• Use psycopg2 to connect with the PostgreSQL database.
  • Use os to access environment variables.

Step 3: Create a Function to Query the PostgreSQL Database

Create a function that fetches records from the PostgreSQL database. The function will take in the current_date (defined later), a schema, and a table_name. The function connects to the PostgreSQL database and then executes a query to obtain the metric value for the current date. You can also add additional function parameters or export the PostgreSQL database credentials as environment variables. Include error logic in case the database is unreachable.

def fetch_orders(schema, table_name, current_date):
        # Replace with your database credentials
        conn = psycopg2.connect(

        cur = conn.cursor()

        # Execute the query with the current date
        query = f"SELECT * FROM {schema}.{table_name} WHERE date = %s"
        cur.execute(query, (current_date,))
        records = cur.fetchall()


        return records
    except Exception as e:
        print(f"Error fetching records from table {table_name}: {e}")
        return []

Step 4: Create a Function to Send Data to the Vantage API

Create a function that sends data to the Vantage API. The function should take in the business metric token you obtained earlier (the metric_id parameter) and an API payload to structure the API call. Include error logic in case the API becomes unreachable.

def update_business_metric(metric_id, payload):
        url = f"https://api.vantage.sh/v2/business_metrics/{metric_id}"
        headers = {
            "accept": "application/json",
            "content-type": "application/json",
            "authorization": f"Bearer {os.environ.get('VANTAGE_API_TOKEN')}"
        response = requests.put(url, json=payload, headers=headers)
        return response.text
    except Exception as e:
        return f"Error updating business metric {metric_id}: {e}"

Step 5: Set Up a Scheduled Pipeline

In the main block, configure the following steps:

  • Retrieve the current date in ISO format.
  • Create two variables for the PostgreSQL schema and table_name.
  • Call the fetch_orders function using both these variables and the current_date.
  • Extract the date and total number of orders from the output.
  • Create a payload object that takes in the returned data and structures it to the format required by the /business_metrics endpoint in the Vantage API.
  • Retrieve the previously exported ORDERS_METRIC_ID environment variable.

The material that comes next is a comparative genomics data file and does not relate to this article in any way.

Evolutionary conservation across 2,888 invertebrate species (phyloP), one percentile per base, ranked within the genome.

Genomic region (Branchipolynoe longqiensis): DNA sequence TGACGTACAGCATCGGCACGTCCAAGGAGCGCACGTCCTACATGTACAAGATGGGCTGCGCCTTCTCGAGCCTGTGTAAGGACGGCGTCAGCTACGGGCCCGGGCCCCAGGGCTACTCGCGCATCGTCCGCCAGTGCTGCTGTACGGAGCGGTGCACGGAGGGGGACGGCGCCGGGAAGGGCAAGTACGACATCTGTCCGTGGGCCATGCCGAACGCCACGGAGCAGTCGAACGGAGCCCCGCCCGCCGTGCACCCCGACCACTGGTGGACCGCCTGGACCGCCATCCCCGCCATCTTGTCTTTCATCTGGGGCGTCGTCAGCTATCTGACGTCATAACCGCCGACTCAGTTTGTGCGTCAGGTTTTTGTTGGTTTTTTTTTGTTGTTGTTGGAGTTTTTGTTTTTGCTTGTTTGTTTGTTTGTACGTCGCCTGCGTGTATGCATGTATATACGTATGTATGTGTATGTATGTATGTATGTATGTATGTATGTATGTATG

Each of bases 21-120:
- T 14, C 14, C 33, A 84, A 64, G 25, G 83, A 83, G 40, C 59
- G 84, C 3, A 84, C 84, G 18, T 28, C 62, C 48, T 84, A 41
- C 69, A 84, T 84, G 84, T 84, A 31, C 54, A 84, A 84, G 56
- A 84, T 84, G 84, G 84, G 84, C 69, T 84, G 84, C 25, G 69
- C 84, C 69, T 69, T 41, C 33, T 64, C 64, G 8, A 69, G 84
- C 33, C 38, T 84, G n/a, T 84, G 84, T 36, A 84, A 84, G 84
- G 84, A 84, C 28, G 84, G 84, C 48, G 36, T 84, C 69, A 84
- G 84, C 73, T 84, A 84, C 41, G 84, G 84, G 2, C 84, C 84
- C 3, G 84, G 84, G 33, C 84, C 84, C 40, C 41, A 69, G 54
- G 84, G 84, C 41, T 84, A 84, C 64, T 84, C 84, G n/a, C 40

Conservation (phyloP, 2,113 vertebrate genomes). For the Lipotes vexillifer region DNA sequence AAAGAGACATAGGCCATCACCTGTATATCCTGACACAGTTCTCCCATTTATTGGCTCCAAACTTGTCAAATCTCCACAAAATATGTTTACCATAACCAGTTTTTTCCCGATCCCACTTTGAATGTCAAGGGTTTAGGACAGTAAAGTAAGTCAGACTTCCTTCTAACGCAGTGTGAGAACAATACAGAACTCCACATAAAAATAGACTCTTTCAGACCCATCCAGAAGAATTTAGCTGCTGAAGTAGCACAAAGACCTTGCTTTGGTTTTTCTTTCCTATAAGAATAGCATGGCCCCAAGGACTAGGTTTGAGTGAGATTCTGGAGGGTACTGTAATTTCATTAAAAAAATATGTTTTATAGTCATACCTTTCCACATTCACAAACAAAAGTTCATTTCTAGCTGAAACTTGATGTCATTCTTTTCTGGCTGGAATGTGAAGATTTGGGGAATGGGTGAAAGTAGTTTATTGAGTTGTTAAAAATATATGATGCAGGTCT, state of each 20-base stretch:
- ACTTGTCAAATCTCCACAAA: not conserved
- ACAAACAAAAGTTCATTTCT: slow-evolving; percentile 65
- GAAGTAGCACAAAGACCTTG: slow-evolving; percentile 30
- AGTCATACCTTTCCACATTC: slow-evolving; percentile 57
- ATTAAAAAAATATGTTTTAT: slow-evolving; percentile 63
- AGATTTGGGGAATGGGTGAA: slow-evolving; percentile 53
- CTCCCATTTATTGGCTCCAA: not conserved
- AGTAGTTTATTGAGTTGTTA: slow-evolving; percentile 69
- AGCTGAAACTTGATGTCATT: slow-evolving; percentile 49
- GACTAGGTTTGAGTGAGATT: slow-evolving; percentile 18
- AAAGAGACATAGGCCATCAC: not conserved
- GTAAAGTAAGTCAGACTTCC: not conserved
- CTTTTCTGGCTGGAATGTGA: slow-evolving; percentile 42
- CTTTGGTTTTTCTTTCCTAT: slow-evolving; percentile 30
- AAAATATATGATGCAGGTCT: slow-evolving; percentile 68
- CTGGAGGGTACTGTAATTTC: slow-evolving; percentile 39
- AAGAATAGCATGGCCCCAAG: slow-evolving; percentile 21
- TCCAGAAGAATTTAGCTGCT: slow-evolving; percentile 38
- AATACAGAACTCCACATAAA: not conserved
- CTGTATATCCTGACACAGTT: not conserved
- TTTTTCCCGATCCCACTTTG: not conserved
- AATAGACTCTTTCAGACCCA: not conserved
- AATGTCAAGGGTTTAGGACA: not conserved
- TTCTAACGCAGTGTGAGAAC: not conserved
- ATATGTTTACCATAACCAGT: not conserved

• Call the update_business_metric function, passing in the metric_id and payload variables.
  • Add error logic in case of API failures or data retrieval issues.
if __name__ == "__main__":
    # Get the current date
    current_date = date.today().isoformat()

    # Schema and table; adjust as needed
    schema = "public"
    table_name = "total_orders"

    # Fetch and update total orders
    orders = fetch_orders(schema, table_name, current_date)
    if orders:
        date_returned, total_orders_returned = orders[0]
        payload = {"values": [{"date": date_returned.isoformat(), "amount": total_orders_returned}]}
        metric_id = os.environ.get("ORDERS_METRIC_ID")
        if metric_id:
            response = update_business_metric(metric_id, payload)
            print("Vantage API response:", response)
            print("Business metric token not found.")
        print(f"No records found for {schema}.{table_name} for the current date.")

To ensure the script runs daily, you can schedule it as a cron job or configure it to run within another scheduler, such as Apache Airflow.

View Cost Per Order in Vantage

As your metric data is imported each day, you can view it on the corresponding Cost Report you configured in Vantage. In this example, a Cost Report filtered to AWS costs for the e-commerce site shows costs spiking on weekends as well as on 2/7 and 2/14, possibly correlating with increased sales activity. The cost per order rises alongside these spikes in cloud costs. You could consider exploring further correlations or configuring anomaly alerts to manage cost fluctuations and optimize your operational efficiency. This data can help the team to not just view cloud costs but also understand how costs for each order trend in more relatable terms.

The final demo Cost Report with a line that represents the business metric. The Cost Report is filtered to AWS costs and shows spikes on Feb. 7 and 14 as well as during the weeks. The business metric line follows a similar pattern.

Vantage Cost Report with the business metric displayed as a line on the chart


Analyzing the correlation between business metrics and cloud costs offers valuable insights for business operations. An automated pipeline like this can help you easily view changes each day.